Sections

Neighborhood policing brings beat cops back to Sheepshead Bay

It’s the police: Neighborhood Coordination Officers from the 61st precinct talked about the area’s new policing program at the Madison-Marine-Homecrest Civic Association meeting on March 15.
Brooklyn Daily
Share on TwitterTweet
Share on Facebook
Subscribe

Don’t miss our updates:

It’s like combining a cop and concierge.

Sheepshead Bay residents are singing the praises of the 61st Precinct’s neighborhood policing program. The locally assigned officers are far better able to respond to quality- of-life issues, and let residents know that their concerns are being addressed, according to the chairwoman of Community Board 15.

“When there’s an issue, within hours you’ll get an e-mail or call from them saying they’re on it,” said Theresa Scavo. “I only have good things to report.”

The neighborhood policing program assigns “neighborhood coordination officers” to give attention to lower-level issues such as illegal parking, noise complaints, and other quality-of-life concerns that can sometimes get lost on the back burner when the precinct is dealing with more urgent crimes.

The neighborhood coordination officers work only within their assigned sectors of the precinct, allowing them to engage with locals in a way that patrol officers and detectives can’t.

“We consider ourselves the community’s own private cops,” said Sgt. Michael Szczecinski, who heads the program in the precinct. “We aren’t chained to a radio.”

The initiative began in the 61st precinct on Jan. 22, and since then the officers have been making the rounds of local civic meetings to explain the program, including the Madison-Marine-Hillcrest Civic Association on March 15.

Szczecinski and the other neighborhood coordination officers hand out their cell phone numbers and e-mail addresses at each gathering, including which sector they are assigned to, as well as a map of the sectors. The officers ask to be called directly, especially for neighbor-to-neighbor disputes or recurring problems. That direct connection allows them to deal with nuisance issues much more efficiently than police could in the past, according to Szczecinski.

“Everyone has had the experience of waiting ten days and nothing happens,” he told the Madison-Marine-Hillcrest Civic Association. “We’re much quicker. We’re specifically on call for your community.”

Some of the most common cases the neighborhood coordination officers work with are blocked driveways, cars blocking fire hydrants, garbage problems, and noisy parties and events.

Much of their work consists of communicating with city agencies on behalf of locals, according to Szczecinski, who said his officers are empowered to cut through red tape.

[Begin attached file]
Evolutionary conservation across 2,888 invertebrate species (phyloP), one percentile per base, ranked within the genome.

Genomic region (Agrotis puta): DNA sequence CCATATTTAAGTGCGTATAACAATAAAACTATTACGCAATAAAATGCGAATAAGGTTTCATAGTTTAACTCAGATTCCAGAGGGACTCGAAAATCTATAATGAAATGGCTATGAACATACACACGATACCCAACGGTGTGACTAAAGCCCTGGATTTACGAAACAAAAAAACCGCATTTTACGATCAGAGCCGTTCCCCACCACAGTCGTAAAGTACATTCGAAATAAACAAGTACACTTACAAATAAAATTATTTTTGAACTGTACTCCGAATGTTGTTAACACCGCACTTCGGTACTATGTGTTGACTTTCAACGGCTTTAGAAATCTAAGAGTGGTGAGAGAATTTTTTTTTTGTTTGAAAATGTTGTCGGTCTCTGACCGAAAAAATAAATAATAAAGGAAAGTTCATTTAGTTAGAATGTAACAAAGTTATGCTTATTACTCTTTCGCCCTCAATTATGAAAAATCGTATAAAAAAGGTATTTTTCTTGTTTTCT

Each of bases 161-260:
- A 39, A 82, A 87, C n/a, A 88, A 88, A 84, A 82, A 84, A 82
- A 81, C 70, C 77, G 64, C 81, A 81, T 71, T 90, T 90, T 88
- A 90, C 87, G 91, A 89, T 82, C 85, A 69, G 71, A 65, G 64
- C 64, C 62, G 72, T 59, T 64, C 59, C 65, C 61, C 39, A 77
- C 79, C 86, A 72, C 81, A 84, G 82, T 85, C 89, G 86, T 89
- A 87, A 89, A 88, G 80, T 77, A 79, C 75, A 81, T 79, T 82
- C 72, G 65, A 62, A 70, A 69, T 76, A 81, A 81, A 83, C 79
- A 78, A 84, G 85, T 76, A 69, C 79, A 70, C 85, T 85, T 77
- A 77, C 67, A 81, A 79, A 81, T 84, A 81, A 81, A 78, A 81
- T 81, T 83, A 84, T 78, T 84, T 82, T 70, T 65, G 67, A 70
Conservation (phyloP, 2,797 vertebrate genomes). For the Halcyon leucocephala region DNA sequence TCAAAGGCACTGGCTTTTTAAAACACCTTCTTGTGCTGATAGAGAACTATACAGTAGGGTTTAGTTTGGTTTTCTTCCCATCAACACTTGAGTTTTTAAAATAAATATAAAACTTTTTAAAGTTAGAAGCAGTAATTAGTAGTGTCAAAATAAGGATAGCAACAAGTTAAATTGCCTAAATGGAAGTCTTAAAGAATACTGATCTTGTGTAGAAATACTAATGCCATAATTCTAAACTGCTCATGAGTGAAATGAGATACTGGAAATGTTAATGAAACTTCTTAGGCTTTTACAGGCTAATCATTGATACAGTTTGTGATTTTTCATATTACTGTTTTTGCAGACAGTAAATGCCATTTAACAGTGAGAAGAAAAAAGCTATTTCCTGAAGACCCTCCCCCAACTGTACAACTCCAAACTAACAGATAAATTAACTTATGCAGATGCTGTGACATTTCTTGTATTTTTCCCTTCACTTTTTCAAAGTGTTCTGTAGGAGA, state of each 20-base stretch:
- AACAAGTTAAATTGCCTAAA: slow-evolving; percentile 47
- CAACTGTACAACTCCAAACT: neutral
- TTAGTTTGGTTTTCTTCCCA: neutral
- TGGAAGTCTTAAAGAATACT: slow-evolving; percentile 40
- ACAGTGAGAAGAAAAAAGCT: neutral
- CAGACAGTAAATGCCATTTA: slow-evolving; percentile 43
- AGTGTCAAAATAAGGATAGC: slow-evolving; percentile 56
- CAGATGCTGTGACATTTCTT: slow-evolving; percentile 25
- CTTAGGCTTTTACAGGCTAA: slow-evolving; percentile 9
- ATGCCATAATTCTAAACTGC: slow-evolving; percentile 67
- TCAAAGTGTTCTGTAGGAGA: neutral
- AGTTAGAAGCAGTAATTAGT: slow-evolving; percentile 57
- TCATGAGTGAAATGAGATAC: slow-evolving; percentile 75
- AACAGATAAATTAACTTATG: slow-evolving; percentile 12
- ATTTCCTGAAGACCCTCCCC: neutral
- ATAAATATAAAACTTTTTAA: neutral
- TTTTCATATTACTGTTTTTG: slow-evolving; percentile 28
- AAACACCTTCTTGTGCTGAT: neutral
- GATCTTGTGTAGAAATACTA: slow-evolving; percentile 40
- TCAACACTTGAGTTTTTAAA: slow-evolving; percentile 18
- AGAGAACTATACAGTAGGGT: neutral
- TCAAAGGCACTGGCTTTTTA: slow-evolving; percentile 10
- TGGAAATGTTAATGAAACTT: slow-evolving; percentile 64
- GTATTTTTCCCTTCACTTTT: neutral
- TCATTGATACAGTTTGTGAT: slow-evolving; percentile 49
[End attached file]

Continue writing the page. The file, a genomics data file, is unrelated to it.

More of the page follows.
“We’re given the keys to the city to talk to city agencies,” he said at the meeting, “It’s one stop. You come to us and we figure it out.”

The vice president of the Bay Improvement Group in Sheepshead Bay said the neighborhood coordination officers provide much better service than a city hotline.

“Calling a 911 switchboard, you don’t get the attention you would calling an officer from the program,” said Jack Spadaro. “It’s bringing back the days where a beat cop knew you by name.”

61st Precinct Neighborhood Coordination Officers:

Supervisor

Sergeant Michael Szczecinski

(917) 868–9847

michael.szczecinski@nypd.org

Sector A

Officer Kashif Iftikhar

(917) 834–5732

kashif.iftikhar@nypd.org

Officer Dym Yevgeny

(929) 294–0867

yevgeny.dym@nypd.org

Sector B

Officer Yakov Shnayder

(929) 287–9513

yakov.shnayder@nypd.org

Officer Thomas Costarella

(917) 514–3061

thomas.costarella@nypd.org

Sector C

Officer Shilendra Sawh

(929) 343–9663

shilendra.sawh@nypd.org

Officer Osvaldo Marcillo

(929) 287–6096

osvaldo.marcillo@nypd.org

Sector D

Officer Nicholas Felix

(917) 853–1681

nicholas.felix@nypd.org

Officer Artem Makaryan

(929) 291–1255

artem.makaryan@nypd.org

Reach reporter Adam Lucente at alucente@cnglocal.com or by calling (718) 260–2511. Follow him on Twitter @Adam_Lucente.
Updated 11:48 am, January 16, 2019
Today’s news:
Share on TwitterTweet
Share on Facebook
Subscribe

Don’t miss our updates:


Reasonable discourse

Comments closed.

First name
Last name
Your neighborhood
Email address
Daytime phone

Your letter must be signed and include all of the information requested above. (Only your name and neighborhood are published with the letter.) Letters should be as brief as possible; while they may discuss any topic of interest to our readers, priority will be given to letters that relate to stories covered by The Brooklyn Paper.

Letters will be edited at the sole discretion of the editor, may be published in whole or part in any media, and upon publication become the property of The Brooklyn Paper. The earlier in the week you send your letter, the better.

Keep it local!

Stay in touch with your community. Subscribe to our free newsletter: